Guilty Unless Proven Innocent is the Army Norm
For most of the history of the Army, what would in the 21st century be known as Equal Opportunity (EO) and Sexual Harassment and Rape Prevention (SHARP) programs were sorely lacking effectiveness. Soldiers could face bias, harassment, even sexual assault, with little or no real recourse. Soldiers could report the offenses, but leadership often swept accusations under the rug.
In the mid-2000s a female senior non-commissioned officer (NCO) was raped by a male officer. She would not file a complaint against the man because, “nothing’s going to happen about it.” This was all too common.
Forward to the early 2010s and things began to change. The Army threatened commanders that if EO or SHARP were not properly investigated, and a blind eye was turned, their careers would be endangered. EO and SHARP complaints began to be taken seriously. Investigations occurred. Guilty perpetrators were held accountable. Accusations soared because soldiers felt more comfortable reporting. But the pendulum continued to swing away from the do-nothing of the past towards the #metoo and #trustallwomen knee-jerk reactions of the late teens where accusations equal guilt.
It's important to note that harassment, assault, and discrimination does still occur in the Army. But not every accusation is true. Not everyone who is found guilty has done something wrong. Many soldiers see EO and SHARP allegations being weaponized against leaders and fellow soldiers.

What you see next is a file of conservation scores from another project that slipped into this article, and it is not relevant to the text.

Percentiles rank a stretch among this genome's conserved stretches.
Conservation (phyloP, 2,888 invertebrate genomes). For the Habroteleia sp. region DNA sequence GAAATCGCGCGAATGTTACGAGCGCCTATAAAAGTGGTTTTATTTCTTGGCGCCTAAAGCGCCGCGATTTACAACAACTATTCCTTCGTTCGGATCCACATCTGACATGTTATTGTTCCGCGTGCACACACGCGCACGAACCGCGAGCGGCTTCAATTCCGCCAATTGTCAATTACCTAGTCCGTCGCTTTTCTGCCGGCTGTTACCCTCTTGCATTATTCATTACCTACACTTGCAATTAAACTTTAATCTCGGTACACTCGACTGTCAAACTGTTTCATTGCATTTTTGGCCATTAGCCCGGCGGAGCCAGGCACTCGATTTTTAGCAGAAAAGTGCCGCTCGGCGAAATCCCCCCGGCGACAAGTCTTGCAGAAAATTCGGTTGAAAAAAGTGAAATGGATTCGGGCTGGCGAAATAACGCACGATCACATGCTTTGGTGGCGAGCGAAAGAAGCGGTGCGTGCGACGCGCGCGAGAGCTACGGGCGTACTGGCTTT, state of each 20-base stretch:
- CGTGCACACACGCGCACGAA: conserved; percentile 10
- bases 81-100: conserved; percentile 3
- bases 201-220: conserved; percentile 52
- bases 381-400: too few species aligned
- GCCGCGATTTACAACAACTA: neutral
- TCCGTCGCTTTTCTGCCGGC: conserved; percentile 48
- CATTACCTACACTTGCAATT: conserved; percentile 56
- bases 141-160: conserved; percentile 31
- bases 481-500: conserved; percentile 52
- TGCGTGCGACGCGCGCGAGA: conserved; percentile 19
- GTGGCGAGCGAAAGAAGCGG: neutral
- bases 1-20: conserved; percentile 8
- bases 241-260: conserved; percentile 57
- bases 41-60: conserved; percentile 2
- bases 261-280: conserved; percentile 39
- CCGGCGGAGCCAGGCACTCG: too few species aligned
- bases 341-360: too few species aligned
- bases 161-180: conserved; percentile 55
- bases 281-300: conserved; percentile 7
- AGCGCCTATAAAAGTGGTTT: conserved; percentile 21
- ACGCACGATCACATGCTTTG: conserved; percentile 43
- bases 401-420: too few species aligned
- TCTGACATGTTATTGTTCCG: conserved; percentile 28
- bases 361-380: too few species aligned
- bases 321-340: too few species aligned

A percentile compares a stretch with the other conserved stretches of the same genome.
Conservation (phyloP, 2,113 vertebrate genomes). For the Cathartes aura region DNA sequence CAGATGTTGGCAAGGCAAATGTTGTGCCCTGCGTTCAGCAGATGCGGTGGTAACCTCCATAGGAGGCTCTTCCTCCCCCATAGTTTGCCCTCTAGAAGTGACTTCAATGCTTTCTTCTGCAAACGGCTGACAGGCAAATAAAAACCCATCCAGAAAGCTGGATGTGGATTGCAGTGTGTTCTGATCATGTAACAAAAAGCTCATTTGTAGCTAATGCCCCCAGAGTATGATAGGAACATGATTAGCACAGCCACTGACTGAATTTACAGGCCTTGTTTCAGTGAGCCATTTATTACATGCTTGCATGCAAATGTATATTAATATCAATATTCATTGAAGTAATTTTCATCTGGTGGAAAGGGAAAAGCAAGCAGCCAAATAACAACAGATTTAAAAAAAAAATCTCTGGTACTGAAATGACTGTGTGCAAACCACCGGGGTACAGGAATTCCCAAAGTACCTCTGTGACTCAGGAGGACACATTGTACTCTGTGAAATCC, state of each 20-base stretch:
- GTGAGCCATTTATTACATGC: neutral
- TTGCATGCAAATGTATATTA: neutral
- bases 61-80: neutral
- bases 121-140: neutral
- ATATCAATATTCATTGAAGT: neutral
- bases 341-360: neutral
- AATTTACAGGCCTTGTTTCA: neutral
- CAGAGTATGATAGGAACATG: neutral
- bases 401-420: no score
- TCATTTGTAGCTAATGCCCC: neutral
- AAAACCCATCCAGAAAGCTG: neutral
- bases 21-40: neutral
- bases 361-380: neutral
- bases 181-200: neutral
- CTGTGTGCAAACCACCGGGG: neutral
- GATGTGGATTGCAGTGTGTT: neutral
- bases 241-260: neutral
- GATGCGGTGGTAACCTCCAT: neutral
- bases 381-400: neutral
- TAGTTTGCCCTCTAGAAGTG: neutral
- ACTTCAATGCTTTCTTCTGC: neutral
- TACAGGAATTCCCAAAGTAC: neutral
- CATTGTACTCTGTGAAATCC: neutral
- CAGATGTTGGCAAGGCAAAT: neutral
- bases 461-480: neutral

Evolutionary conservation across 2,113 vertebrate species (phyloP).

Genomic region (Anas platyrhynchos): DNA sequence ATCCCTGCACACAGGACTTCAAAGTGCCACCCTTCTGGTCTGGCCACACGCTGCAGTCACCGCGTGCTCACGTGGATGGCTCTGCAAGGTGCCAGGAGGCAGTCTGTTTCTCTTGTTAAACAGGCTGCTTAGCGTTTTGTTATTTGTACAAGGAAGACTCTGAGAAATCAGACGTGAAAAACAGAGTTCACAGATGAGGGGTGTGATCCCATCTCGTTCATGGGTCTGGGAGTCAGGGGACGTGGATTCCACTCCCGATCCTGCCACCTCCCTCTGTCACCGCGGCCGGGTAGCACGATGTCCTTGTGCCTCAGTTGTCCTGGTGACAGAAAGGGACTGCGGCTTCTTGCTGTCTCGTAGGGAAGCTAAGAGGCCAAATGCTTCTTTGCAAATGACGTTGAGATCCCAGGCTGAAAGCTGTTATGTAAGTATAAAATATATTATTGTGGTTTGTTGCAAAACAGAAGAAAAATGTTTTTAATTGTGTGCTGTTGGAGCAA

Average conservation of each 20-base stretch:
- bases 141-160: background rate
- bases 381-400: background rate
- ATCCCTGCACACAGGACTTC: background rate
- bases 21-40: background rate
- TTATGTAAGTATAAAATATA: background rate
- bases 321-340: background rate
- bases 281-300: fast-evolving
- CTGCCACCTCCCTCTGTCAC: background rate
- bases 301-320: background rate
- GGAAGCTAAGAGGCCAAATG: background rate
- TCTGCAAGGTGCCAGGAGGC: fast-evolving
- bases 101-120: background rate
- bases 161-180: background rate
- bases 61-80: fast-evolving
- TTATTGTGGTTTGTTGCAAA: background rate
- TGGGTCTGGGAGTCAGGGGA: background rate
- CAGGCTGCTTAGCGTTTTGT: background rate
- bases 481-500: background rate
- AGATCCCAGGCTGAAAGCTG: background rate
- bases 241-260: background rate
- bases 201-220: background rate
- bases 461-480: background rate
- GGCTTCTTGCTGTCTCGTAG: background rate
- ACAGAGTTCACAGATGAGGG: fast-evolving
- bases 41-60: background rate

In the Basic Training or Advanced Individual Training (AIT) environments, new soldiers have found that making an accusation against another soldier can ruin the career of a drill sergeant they don’t like. They can get other students they are annoyed by investigated and potentially removed to another class, or out of the Army. This continues out into the rest of the Army, damaging individuals, careers, and an Army struggling to retain soldiers.
The initiation of an investigation is as simple as going to the office of the EO or SHARP NCO and telling him they want to file a complaint. The official guidance is for the NCO to advise the soldier to act at the lowest level and try to work things out. But if the soldier pushes for further action, statements are taken, and nearly always, an investigation occurs. When an investigation is opened, accused soldiers are given a “flag.” They lose options and opportunities. Soldiers can’t move duty stations, be promoted, or receive any awards. All this action happens when the investigation is initiated, not when the soldier is found guilty of wrongdoing. To put a fine point on it, they are punished based on another soldier’s word, not on any facts.
The Army has regulations about how to handle investigations. An “unbiased” Investigating Officer (IO) is assigned to investigate what happened and make a recommendation. More on that later. Someone who files the complaint can make any accusation they want. The investigator is charged with proving or disproving these accusations. The IO is not a trained investigator, but generally any officer who has the time to take on another task, regardless of their abilities or background.
A soldier could claim, “Sergeant Doe told me to perform a sexual act on part of his sexual anatomy.” On it’s face, that sounds horrible. But if asked what exactly the sergeant said, the soldier might respond, “he told me to kiss his ass.”